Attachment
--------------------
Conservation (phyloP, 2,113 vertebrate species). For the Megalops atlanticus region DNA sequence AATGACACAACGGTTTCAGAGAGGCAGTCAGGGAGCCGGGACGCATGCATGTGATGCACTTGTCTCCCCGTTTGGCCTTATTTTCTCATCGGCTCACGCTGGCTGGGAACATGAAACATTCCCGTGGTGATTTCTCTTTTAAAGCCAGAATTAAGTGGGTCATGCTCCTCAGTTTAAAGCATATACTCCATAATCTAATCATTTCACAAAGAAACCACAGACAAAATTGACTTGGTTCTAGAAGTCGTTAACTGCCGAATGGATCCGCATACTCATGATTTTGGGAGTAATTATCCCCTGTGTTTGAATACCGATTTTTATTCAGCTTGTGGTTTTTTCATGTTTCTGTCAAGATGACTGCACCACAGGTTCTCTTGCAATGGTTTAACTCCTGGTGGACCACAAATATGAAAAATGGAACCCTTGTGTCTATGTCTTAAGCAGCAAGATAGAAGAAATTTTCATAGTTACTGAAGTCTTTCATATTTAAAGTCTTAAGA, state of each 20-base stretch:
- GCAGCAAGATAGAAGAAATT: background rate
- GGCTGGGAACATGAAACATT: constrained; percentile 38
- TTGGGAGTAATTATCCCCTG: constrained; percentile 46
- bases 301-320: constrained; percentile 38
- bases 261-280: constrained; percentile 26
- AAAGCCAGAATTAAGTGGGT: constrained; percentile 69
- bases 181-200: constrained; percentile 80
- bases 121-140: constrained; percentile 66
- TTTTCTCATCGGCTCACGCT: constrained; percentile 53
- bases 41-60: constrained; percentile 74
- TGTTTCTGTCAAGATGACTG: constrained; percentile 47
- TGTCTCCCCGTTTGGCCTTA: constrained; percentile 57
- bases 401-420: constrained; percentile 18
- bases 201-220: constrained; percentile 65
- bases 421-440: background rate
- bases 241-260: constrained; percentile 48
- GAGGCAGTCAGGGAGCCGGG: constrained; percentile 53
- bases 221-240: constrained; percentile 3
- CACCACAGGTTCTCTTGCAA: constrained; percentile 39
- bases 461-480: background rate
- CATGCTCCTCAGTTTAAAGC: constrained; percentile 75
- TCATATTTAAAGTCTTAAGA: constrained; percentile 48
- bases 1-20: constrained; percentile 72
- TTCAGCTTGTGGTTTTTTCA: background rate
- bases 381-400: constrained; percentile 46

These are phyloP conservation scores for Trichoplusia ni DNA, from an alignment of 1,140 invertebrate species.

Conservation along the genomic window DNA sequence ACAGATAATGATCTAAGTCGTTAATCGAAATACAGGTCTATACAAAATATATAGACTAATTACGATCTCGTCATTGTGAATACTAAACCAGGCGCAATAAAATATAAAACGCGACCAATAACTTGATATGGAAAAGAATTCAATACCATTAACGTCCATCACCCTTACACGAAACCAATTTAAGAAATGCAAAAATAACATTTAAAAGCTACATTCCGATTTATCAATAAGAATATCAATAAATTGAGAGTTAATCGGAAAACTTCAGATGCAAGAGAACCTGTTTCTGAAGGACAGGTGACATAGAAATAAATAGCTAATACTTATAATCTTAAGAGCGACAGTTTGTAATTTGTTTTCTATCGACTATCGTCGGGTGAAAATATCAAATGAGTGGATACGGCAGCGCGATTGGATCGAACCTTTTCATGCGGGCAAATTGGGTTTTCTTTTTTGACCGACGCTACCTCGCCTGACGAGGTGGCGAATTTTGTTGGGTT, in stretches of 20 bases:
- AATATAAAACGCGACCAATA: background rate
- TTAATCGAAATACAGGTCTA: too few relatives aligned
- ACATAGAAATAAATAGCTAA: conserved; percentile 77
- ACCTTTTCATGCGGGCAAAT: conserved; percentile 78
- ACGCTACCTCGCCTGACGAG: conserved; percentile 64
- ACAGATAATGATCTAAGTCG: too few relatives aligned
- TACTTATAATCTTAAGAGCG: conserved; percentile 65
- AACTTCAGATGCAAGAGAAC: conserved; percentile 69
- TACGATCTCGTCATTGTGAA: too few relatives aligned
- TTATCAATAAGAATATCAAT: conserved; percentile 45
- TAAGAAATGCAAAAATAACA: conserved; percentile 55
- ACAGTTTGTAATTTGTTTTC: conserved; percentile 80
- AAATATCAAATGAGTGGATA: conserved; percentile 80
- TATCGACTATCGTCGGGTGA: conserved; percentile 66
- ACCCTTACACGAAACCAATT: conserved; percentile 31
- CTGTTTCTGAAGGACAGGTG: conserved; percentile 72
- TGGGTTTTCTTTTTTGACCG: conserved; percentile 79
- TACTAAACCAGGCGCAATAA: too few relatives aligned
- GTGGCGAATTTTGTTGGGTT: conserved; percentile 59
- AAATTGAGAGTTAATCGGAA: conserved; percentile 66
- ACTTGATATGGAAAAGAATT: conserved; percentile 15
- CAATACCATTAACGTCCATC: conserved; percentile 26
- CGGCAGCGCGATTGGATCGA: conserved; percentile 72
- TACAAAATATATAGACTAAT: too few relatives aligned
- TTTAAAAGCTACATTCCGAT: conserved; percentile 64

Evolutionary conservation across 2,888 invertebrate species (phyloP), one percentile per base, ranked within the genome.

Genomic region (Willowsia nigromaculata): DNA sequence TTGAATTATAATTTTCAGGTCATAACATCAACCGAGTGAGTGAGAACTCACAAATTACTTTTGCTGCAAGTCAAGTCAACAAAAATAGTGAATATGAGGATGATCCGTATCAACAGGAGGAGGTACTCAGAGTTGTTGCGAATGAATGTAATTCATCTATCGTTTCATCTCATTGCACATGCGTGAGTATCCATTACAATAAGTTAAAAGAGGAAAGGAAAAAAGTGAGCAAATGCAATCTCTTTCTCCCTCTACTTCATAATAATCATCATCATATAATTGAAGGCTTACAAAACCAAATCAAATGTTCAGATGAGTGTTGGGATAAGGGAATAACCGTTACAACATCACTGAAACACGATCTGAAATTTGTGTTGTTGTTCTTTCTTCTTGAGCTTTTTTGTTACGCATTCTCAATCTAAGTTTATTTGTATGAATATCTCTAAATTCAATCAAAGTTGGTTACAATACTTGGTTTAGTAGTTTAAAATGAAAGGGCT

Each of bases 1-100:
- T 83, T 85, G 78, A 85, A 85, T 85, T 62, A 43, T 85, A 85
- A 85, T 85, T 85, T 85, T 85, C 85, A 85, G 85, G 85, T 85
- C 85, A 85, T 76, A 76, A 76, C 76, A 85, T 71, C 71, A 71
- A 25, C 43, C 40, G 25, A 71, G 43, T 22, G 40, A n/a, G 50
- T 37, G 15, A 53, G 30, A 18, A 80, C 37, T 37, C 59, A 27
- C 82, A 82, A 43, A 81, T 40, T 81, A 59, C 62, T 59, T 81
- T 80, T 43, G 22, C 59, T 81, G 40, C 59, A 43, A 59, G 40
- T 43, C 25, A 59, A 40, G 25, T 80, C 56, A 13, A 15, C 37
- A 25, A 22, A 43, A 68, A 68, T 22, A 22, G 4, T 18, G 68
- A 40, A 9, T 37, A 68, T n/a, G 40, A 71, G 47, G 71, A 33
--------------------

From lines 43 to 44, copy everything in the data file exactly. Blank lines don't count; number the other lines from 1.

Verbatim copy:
- ACCCTTACACGAAACCAATT: conserved; percentile 31
- CTGTTTCTGAAGGACAGGTG: conserved; percentile 72